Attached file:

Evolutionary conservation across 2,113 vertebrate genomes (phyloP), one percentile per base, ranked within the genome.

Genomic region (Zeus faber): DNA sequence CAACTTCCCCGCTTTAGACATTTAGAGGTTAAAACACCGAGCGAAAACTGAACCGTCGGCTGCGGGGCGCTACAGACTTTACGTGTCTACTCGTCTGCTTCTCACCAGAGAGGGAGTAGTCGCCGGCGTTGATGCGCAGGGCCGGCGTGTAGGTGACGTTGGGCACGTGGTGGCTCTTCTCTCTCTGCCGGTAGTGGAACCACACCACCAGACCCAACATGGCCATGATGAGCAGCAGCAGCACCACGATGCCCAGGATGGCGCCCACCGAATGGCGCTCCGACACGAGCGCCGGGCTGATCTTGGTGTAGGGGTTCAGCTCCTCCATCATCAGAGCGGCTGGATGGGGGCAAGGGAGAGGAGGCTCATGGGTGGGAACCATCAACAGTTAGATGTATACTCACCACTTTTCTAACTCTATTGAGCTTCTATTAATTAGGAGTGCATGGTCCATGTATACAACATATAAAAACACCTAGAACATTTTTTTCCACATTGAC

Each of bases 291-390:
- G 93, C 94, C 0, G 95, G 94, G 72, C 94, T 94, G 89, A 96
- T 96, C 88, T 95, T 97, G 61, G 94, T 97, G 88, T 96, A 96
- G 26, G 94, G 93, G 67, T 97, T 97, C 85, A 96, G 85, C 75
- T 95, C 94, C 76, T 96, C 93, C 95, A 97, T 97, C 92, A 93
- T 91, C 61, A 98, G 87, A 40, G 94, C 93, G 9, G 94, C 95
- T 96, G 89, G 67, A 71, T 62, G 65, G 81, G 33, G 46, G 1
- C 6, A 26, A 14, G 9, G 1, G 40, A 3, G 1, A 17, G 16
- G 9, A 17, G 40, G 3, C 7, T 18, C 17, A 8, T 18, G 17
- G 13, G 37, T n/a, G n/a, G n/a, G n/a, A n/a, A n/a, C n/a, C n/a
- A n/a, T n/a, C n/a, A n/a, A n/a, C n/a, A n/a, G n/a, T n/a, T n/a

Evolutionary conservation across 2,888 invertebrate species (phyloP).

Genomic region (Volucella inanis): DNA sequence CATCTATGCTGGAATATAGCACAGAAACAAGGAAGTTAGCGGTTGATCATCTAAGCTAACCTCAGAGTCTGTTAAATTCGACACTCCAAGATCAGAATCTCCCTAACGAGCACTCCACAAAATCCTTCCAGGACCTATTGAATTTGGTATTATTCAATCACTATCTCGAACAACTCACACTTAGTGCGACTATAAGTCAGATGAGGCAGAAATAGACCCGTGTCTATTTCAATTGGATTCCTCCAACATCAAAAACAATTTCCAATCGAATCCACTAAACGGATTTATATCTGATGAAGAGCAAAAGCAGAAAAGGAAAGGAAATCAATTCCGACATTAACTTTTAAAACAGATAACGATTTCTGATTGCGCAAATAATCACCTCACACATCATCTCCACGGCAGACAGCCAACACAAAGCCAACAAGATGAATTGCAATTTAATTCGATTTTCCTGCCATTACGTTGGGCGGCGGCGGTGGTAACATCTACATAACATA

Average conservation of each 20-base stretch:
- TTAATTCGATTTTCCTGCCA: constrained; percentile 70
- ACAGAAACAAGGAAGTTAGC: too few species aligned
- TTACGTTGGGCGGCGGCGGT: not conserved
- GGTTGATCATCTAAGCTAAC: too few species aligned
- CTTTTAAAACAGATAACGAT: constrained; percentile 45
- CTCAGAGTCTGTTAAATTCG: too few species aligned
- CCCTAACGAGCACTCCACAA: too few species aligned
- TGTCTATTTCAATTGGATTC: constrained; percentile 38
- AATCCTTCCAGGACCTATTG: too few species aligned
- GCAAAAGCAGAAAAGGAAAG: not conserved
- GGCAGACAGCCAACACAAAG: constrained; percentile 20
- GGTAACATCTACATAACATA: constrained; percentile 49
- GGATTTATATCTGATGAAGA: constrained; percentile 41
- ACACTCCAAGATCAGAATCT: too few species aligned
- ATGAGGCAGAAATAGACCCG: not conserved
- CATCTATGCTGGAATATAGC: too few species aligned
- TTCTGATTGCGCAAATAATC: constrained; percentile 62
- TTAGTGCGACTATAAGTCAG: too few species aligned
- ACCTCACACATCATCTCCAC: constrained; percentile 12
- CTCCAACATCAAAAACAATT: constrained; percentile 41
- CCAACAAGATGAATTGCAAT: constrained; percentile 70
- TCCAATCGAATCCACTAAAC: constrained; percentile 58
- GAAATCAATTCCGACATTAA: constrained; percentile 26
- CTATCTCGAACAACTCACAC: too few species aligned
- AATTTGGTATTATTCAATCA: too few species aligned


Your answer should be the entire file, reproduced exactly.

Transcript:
Evolutionary conservation across 2,113 vertebrate genomes (phyloP), one percentile per base, ranked within the genome.

Genomic region (Zeus faber): DNA sequence CAACTTCCCCGCTTTAGACATTTAGAGGTTAAAACACCGAGCGAAAACTGAACCGTCGGCTGCGGGGCGCTACAGACTTTACGTGTCTACTCGTCTGCTTCTCACCAGAGAGGGAGTAGTCGCCGGCGTTGATGCGCAGGGCCGGCGTGTAGGTGACGTTGGGCACGTGGTGGCTCTTCTCTCTCTGCCGGTAGTGGAACCACACCACCAGACCCAACATGGCCATGATGAGCAGCAGCAGCACCACGATGCCCAGGATGGCGCCCACCGAATGGCGCTCCGACACGAGCGCCGGGCTGATCTTGGTGTAGGGGTTCAGCTCCTCCATCATCAGAGCGGCTGGATGGGGGCAAGGGAGAGGAGGCTCATGGGTGGGAACCATCAACAGTTAGATGTATACTCACCACTTTTCTAACTCTATTGAGCTTCTATTAATTAGGAGTGCATGGTCCATGTATACAACATATAAAAACACCTAGAACATTTTTTTCCACATTGAC

Each of bases 291-390:
- G 93, C 94, C 0, G 95, G 94, G 72, C 94, T 94, G 89, A 96
- T 96, C 88, T 95, T 97, G 61, G 94, T 97, G 88, T 96, A 96
- G 26, G 94, G 93, G 67, T 97, T 97, C 85, A 96, G 85, C 75
- T 95, C 94, C 76, T 96, C 93, C 95, A 97, T 97, C 92, A 93
- T 91, C 61, A 98, G 87, A 40, G 94, C 93, G 9, G 94, C 95
- T 96, G 89, G 67, A 71, T 62, G 65, G 81, G 33, G 46, G 1
- C 6, A 26, A 14, G 9, G 1, G 40, A 3, G 1, A 17, G 16
- G 9, A 17, G 40, G 3, C 7, T 18, C 17, A 8, T 18, G 17
- G 13, G 37, T n/a, G n/a, G n/a, G n/a, A n/a, A n/a, C n/a, C n/a
- A n/a, T n/a, C n/a, A n/a, A n/a, C n/a, A n/a, G n/a, T n/a, T n/a

Evolutionary conservation across 2,888 invertebrate species (phyloP).

Genomic region (Volucella inanis): DNA sequence CATCTATGCTGGAATATAGCACAGAAACAAGGAAGTTAGCGGTTGATCATCTAAGCTAACCTCAGAGTCTGTTAAATTCGACACTCCAAGATCAGAATCTCCCTAACGAGCACTCCACAAAATCCTTCCAGGACCTATTGAATTTGGTATTATTCAATCACTATCTCGAACAACTCACACTTAGTGCGACTATAAGTCAGATGAGGCAGAAATAGACCCGTGTCTATTTCAATTGGATTCCTCCAACATCAAAAACAATTTCCAATCGAATCCACTAAACGGATTTATATCTGATGAAGAGCAAAAGCAGAAAAGGAAAGGAAATCAATTCCGACATTAACTTTTAAAACAGATAACGATTTCTGATTGCGCAAATAATCACCTCACACATCATCTCCACGGCAGACAGCCAACACAAAGCCAACAAGATGAATTGCAATTTAATTCGATTTTCCTGCCATTACGTTGGGCGGCGGCGGTGGTAACATCTACATAACATA

Average conservation of each 20-base stretch:
- TTAATTCGATTTTCCTGCCA: constrained; percentile 70
- ACAGAAACAAGGAAGTTAGC: too few species aligned
- TTACGTTGGGCGGCGGCGGT: not conserved
- GGTTGATCATCTAAGCTAAC: too few species aligned
- CTTTTAAAACAGATAACGAT: constrained; percentile 45
- CTCAGAGTCTGTTAAATTCG: too few species aligned
- CCCTAACGAGCACTCCACAA: too few species aligned
- TGTCTATTTCAATTGGATTC: constrained; percentile 38
- AATCCTTCCAGGACCTATTG: too few species aligned
- GCAAAAGCAGAAAAGGAAAG: not conserved
- GGCAGACAGCCAACACAAAG: constrained; percentile 20
- GGTAACATCTACATAACATA: constrained; percentile 49
- GGATTTATATCTGATGAAGA: constrained; percentile 41
- ACACTCCAAGATCAGAATCT: too few species aligned
- ATGAGGCAGAAATAGACCCG: not conserved
- CATCTATGCTGGAATATAGC: too few species aligned
- TTCTGATTGCGCAAATAATC: constrained; percentile 62
- TTAGTGCGACTATAAGTCAG: too few species aligned
- ACCTCACACATCATCTCCAC: constrained; percentile 12
- CTCCAACATCAAAAACAATT: constrained; percentile 41
- CCAACAAGATGAATTGCAAT: constrained; percentile 70
- TCCAATCGAATCCACTAAAC: constrained; percentile 58
- GAAATCAATTCCGACATTAA: constrained; percentile 26
- CTATCTCGAACAACTCACAC: too few species aligned
- AATTTGGTATTATTCAATCA: too few species aligned